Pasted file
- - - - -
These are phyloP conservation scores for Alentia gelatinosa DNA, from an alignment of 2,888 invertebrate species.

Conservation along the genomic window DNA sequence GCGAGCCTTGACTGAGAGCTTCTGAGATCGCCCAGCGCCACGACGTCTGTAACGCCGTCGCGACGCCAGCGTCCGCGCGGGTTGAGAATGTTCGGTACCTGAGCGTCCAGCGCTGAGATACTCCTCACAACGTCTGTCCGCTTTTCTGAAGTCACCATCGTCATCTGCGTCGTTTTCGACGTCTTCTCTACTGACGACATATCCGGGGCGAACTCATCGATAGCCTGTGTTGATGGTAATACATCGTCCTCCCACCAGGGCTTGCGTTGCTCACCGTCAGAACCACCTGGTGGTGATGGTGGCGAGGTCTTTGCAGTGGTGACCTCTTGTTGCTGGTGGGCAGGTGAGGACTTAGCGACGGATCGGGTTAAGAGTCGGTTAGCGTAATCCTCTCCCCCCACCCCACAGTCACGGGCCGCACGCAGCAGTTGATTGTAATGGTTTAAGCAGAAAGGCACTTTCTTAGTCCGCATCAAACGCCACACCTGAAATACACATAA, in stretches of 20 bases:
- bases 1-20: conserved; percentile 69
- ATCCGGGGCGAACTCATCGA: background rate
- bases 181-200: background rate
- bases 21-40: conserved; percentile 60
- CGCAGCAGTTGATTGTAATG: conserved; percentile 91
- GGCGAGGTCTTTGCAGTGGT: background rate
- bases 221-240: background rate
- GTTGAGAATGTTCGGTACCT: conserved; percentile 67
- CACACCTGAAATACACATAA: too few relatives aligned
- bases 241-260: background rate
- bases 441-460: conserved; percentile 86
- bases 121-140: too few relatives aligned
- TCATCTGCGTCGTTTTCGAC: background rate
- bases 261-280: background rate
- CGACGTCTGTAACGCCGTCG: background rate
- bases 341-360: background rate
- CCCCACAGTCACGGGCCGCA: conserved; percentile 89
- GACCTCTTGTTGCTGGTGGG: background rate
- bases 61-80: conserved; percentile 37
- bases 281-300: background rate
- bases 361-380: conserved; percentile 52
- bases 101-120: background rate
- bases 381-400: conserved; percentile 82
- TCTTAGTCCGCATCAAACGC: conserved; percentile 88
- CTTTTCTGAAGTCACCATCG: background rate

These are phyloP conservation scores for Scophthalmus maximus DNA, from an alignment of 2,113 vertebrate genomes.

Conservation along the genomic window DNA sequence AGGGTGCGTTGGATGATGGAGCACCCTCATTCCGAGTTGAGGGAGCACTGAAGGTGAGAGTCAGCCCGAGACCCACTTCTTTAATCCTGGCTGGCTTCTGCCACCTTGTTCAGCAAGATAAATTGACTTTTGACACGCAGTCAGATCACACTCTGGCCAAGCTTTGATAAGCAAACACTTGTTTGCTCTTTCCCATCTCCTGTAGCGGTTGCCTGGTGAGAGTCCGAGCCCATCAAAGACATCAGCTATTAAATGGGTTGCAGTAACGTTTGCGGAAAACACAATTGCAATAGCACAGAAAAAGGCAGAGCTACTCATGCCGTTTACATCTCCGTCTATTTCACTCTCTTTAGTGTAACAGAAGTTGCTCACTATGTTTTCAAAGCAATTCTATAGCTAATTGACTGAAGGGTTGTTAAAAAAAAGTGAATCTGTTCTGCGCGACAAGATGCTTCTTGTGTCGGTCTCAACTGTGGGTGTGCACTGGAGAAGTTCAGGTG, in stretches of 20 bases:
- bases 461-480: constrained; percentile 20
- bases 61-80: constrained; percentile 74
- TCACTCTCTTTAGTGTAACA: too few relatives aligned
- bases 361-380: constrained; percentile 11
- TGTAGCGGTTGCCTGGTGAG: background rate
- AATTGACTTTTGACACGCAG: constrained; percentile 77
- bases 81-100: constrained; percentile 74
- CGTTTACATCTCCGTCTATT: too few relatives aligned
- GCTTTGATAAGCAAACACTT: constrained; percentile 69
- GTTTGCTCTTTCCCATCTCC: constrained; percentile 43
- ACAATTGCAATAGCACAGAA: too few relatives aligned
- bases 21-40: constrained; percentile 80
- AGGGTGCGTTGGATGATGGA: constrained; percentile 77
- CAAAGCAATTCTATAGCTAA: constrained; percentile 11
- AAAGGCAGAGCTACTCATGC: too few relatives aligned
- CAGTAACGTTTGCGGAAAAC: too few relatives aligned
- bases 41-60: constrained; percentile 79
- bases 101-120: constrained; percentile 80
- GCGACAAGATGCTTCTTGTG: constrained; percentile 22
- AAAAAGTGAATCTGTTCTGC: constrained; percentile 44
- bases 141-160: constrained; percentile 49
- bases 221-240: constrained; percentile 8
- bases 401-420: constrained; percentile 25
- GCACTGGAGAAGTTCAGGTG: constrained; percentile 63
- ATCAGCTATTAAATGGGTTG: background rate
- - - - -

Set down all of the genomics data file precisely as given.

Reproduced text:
These are phyloP conservation scores for Alentia gelatinosa DNA, from an alignment of 2,888 invertebrate species.

Conservation along the genomic window DNA sequence GCGAGCCTTGACTGAGAGCTTCTGAGATCGCCCAGCGCCACGACGTCTGTAACGCCGTCGCGACGCCAGCGTCCGCGCGGGTTGAGAATGTTCGGTACCTGAGCGTCCAGCGCTGAGATACTCCTCACAACGTCTGTCCGCTTTTCTGAAGTCACCATCGTCATCTGCGTCGTTTTCGACGTCTTCTCTACTGACGACATATCCGGGGCGAACTCATCGATAGCCTGTGTTGATGGTAATACATCGTCCTCCCACCAGGGCTTGCGTTGCTCACCGTCAGAACCACCTGGTGGTGATGGTGGCGAGGTCTTTGCAGTGGTGACCTCTTGTTGCTGGTGGGCAGGTGAGGACTTAGCGACGGATCGGGTTAAGAGTCGGTTAGCGTAATCCTCTCCCCCCACCCCACAGTCACGGGCCGCACGCAGCAGTTGATTGTAATGGTTTAAGCAGAAAGGCACTTTCTTAGTCCGCATCAAACGCCACACCTGAAATACACATAA, in stretches of 20 bases:
- bases 1-20: conserved; percentile 69
- ATCCGGGGCGAACTCATCGA: background rate
- bases 181-200: background rate
- bases 21-40: conserved; percentile 60
- CGCAGCAGTTGATTGTAATG: conserved; percentile 91
- GGCGAGGTCTTTGCAGTGGT: background rate
- bases 221-240: background rate
- GTTGAGAATGTTCGGTACCT: conserved; percentile 67
- CACACCTGAAATACACATAA: too few relatives aligned
- bases 241-260: background rate
- bases 441-460: conserved; percentile 86
- bases 121-140: too few relatives aligned
- TCATCTGCGTCGTTTTCGAC: background rate
- bases 261-280: background rate
- CGACGTCTGTAACGCCGTCG: background rate
- bases 341-360: background rate
- CCCCACAGTCACGGGCCGCA: conserved; percentile 89
- GACCTCTTGTTGCTGGTGGG: background rate
- bases 61-80: conserved; percentile 37
- bases 281-300: background rate
- bases 361-380: conserved; percentile 52
- bases 101-120: background rate
- bases 381-400: conserved; percentile 82
- TCTTAGTCCGCATCAAACGC: conserved; percentile 88
- CTTTTCTGAAGTCACCATCG: background rate

These are phyloP conservation scores for Scophthalmus maximus DNA, from an alignment of 2,113 vertebrate genomes.

Conservation along the genomic window DNA sequence AGGGTGCGTTGGATGATGGAGCACCCTCATTCCGAGTTGAGGGAGCACTGAAGGTGAGAGTCAGCCCGAGACCCACTTCTTTAATCCTGGCTGGCTTCTGCCACCTTGTTCAGCAAGATAAATTGACTTTTGACACGCAGTCAGATCACACTCTGGCCAAGCTTTGATAAGCAAACACTTGTTTGCTCTTTCCCATCTCCTGTAGCGGTTGCCTGGTGAGAGTCCGAGCCCATCAAAGACATCAGCTATTAAATGGGTTGCAGTAACGTTTGCGGAAAACACAATTGCAATAGCACAGAAAAAGGCAGAGCTACTCATGCCGTTTACATCTCCGTCTATTTCACTCTCTTTAGTGTAACAGAAGTTGCTCACTATGTTTTCAAAGCAATTCTATAGCTAATTGACTGAAGGGTTGTTAAAAAAAAGTGAATCTGTTCTGCGCGACAAGATGCTTCTTGTGTCGGTCTCAACTGTGGGTGTGCACTGGAGAAGTTCAGGTG, in stretches of 20 bases:
- bases 461-480: constrained; percentile 20
- bases 61-80: constrained; percentile 74
- TCACTCTCTTTAGTGTAACA: too few relatives aligned
- bases 361-380: constrained; percentile 11
- TGTAGCGGTTGCCTGGTGAG: background rate
- AATTGACTTTTGACACGCAG: constrained; percentile 77
- bases 81-100: constrained; percentile 74
- CGTTTACATCTCCGTCTATT: too few relatives aligned
- GCTTTGATAAGCAAACACTT: constrained; percentile 69
- GTTTGCTCTTTCCCATCTCC: constrained; percentile 43
- ACAATTGCAATAGCACAGAA: too few relatives aligned
- bases 21-40: constrained; percentile 80
- AGGGTGCGTTGGATGATGGA: constrained; percentile 77
- CAAAGCAATTCTATAGCTAA: constrained; percentile 11
- AAAGGCAGAGCTACTCATGC: too few relatives aligned
- CAGTAACGTTTGCGGAAAAC: too few relatives aligned
- bases 41-60: constrained; percentile 79
- bases 101-120: constrained; percentile 80
- GCGACAAGATGCTTCTTGTG: constrained; percentile 22
- AAAAAGTGAATCTGTTCTGC: constrained; percentile 44
- bases 141-160: constrained; percentile 49
- bases 221-240: constrained; percentile 8
- bases 401-420: constrained; percentile 25
- GCACTGGAGAAGTTCAGGTG: constrained; percentile 63
- ATCAGCTATTAAATGGGTTG: background rate